Best Overall

The simple, easy-to-use design of the Amicus was intended for first-time backpackers new to cooking food in the backcountry. Soto designed the Amicus to be an affordable, entry-level stove, reducing both the financial and technical barriers for new backcountry explorers.

The Amicus is not only high-quality, but it’s also incredibly safe and stable to use with its 4-prong spring-loaded pot supports designed to fit almost any design of cookware, not just the Soto brand.

Compared to other stoves on the market, the greatest advantage of the Amicus is the inbuilt igniter. We love the safety and convenience of being able to light the stove without a match or lighter.

The Amicus is also designed to perform well in poor weather and windy conditions. Compared to cheaper brands like the BRS-3000T, the Amicus has a raised ledge at the crown of the burner designed to protect it from the wind and boost its overall performance.

The Amicus is an affordable, high-quality, and versatile stove that should cater to most backpacker’s cooking needs.

Our Overall Review

We have thoroughly tested - and read reviews from other experts and users. In summary, this is what we think:


Things we like:

  • check-mark
    Lightweight & Easily Packable
  • check-mark
    Has an igniter
  • check-mark
  • check-mark
    Easy to use
  • check-mark
  • check-mark

Things we don't like:

  • check-markNot as efficient as an integrated canister stove
  • check-markSewn carry bag is an odd shape
  • check-markNot the best choice for high altitudes or freezing temperatures

Where to buy:


Soto Amicus


  • Stealth Igniter installed inside the burner post improves ignition
  • Raised ledge at burner crown provides excellent wind resistance
  • Concave-shaped burner creates a more stable flame
  • Spring-loaded 4-prong pot supports provide excellent stability
  • Reliable triple O-ring valve system
  • Compatible with all standard isobutane canisters

Specs & Features

  • Weight: 2.9 OZ
  • Boil Time: 3:50 / 1L
  • Fuel Type: Canister (Isobutane/Propane)
  • Output: 10,210
  • Dimensions: 3.0 x 1.6 x 1.7 inches
  • Simmer: Yes
See the complete list of the best Backpacking Stoves here!

Soto’s first high tech compact stove


Soto is a Japanese company that’s been dedicated to producing high-quality, innovative flaming devices since 1978. Soto’s products include stoves, cookware, pocket torches, and lanterns, which explains why they’re so well known for creating top-quality and high-performance backpacking stoves. It’s their bread and butter!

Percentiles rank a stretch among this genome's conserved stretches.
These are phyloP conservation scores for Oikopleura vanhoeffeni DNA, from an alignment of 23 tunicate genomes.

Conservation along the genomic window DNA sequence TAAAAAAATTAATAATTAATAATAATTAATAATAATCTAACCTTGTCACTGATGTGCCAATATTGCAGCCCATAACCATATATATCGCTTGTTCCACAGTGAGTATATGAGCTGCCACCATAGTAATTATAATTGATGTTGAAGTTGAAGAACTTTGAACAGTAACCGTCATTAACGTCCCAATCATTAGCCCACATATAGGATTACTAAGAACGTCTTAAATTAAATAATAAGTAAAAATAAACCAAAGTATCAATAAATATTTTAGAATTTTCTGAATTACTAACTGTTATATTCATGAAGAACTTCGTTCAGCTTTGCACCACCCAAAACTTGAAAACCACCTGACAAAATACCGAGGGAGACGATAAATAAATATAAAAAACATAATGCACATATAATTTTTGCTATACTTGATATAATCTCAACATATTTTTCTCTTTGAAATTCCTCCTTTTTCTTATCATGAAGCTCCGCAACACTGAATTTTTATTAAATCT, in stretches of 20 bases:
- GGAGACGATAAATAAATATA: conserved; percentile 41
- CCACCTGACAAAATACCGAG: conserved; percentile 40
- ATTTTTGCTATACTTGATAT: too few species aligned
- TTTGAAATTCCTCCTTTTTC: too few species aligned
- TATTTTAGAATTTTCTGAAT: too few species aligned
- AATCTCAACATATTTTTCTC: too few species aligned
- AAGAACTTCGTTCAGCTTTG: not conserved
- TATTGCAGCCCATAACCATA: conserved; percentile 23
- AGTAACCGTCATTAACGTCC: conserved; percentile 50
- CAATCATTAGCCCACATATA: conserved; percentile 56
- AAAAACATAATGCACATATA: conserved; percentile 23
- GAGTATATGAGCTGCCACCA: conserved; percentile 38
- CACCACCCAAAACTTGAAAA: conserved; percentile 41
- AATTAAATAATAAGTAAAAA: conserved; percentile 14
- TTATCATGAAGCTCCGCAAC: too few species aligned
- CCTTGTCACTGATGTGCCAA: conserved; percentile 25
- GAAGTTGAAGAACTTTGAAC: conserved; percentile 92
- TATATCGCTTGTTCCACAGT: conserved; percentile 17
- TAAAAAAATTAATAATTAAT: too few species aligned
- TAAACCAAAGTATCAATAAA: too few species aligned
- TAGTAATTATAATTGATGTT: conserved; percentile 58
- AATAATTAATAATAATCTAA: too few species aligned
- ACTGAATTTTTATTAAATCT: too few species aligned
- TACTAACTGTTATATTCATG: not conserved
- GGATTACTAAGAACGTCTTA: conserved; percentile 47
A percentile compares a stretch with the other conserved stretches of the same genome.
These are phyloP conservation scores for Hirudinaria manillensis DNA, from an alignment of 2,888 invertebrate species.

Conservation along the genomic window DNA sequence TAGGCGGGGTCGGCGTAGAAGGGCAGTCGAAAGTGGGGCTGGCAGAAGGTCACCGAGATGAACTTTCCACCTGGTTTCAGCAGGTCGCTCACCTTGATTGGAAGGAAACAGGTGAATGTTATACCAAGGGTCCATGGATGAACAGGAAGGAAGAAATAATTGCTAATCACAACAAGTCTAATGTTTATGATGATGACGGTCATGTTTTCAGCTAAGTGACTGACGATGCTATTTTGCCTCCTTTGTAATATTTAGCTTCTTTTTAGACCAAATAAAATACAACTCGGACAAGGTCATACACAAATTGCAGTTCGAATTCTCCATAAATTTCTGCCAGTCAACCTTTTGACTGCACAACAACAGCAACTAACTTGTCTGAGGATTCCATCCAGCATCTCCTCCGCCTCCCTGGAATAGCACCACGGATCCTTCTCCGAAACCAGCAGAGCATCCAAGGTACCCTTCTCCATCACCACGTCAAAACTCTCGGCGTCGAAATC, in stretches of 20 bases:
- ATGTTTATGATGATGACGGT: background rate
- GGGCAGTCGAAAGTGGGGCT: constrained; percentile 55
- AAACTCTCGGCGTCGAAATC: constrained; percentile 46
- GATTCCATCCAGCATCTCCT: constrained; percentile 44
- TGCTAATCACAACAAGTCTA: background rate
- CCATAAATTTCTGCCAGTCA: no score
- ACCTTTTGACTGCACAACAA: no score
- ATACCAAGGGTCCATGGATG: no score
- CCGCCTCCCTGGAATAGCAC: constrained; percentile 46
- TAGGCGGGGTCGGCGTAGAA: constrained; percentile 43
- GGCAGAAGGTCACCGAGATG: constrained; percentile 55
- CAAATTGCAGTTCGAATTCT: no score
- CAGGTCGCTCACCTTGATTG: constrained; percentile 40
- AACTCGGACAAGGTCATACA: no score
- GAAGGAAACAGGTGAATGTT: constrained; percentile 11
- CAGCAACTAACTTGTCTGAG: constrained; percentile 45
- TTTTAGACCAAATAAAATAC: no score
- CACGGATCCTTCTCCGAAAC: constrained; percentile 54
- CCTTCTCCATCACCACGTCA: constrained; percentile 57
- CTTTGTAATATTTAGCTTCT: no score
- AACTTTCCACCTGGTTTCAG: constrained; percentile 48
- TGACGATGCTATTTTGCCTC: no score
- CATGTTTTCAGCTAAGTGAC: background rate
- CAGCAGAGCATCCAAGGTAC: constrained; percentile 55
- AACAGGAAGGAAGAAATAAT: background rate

The Amicus is Soto’s first low-cost, high-performance stove. The beauty of the Amicus is its lightweight and packable design and its performance in all types of weather conditions.

Fuel Source & Efficiency

The Soto Amicus has been designed with a threaded Lindal valve, which fits most brands of canisters designed for lightweight backpacking. The Amicus will work with any combination of butane, isobutane and/or propane gas mixtures, despite the safety instructions on its tag.


Related Reviews

The advantage of using a canister stove like the Amicus is that these types of backpacking canisters are sold in all good outdoor stores, hardware stores, and gas stations, so you can shop around for the brand with the best price.

Canister stoves typically don’t work best in very cold conditions or at high altitudes. But because the Amicus has a strong output of 10,210 BTUs (British Thermal Units used to measure energy output), it performs better than its counterparts. Comparatively, the MSR Pocket Rocket 2 has an output of 8,200, which is why the Amicus performs better in colder and windier conditions.

The output of the Amicus makes the stove more efficient, as well as its uniquely designed ledge on the crown of the burner and concave shape of the burner itself. This design protects the burner from the wind, unlike the BRS-3000T, which has very little protection and takes more than twice as long to boil water in adverse weather conditions.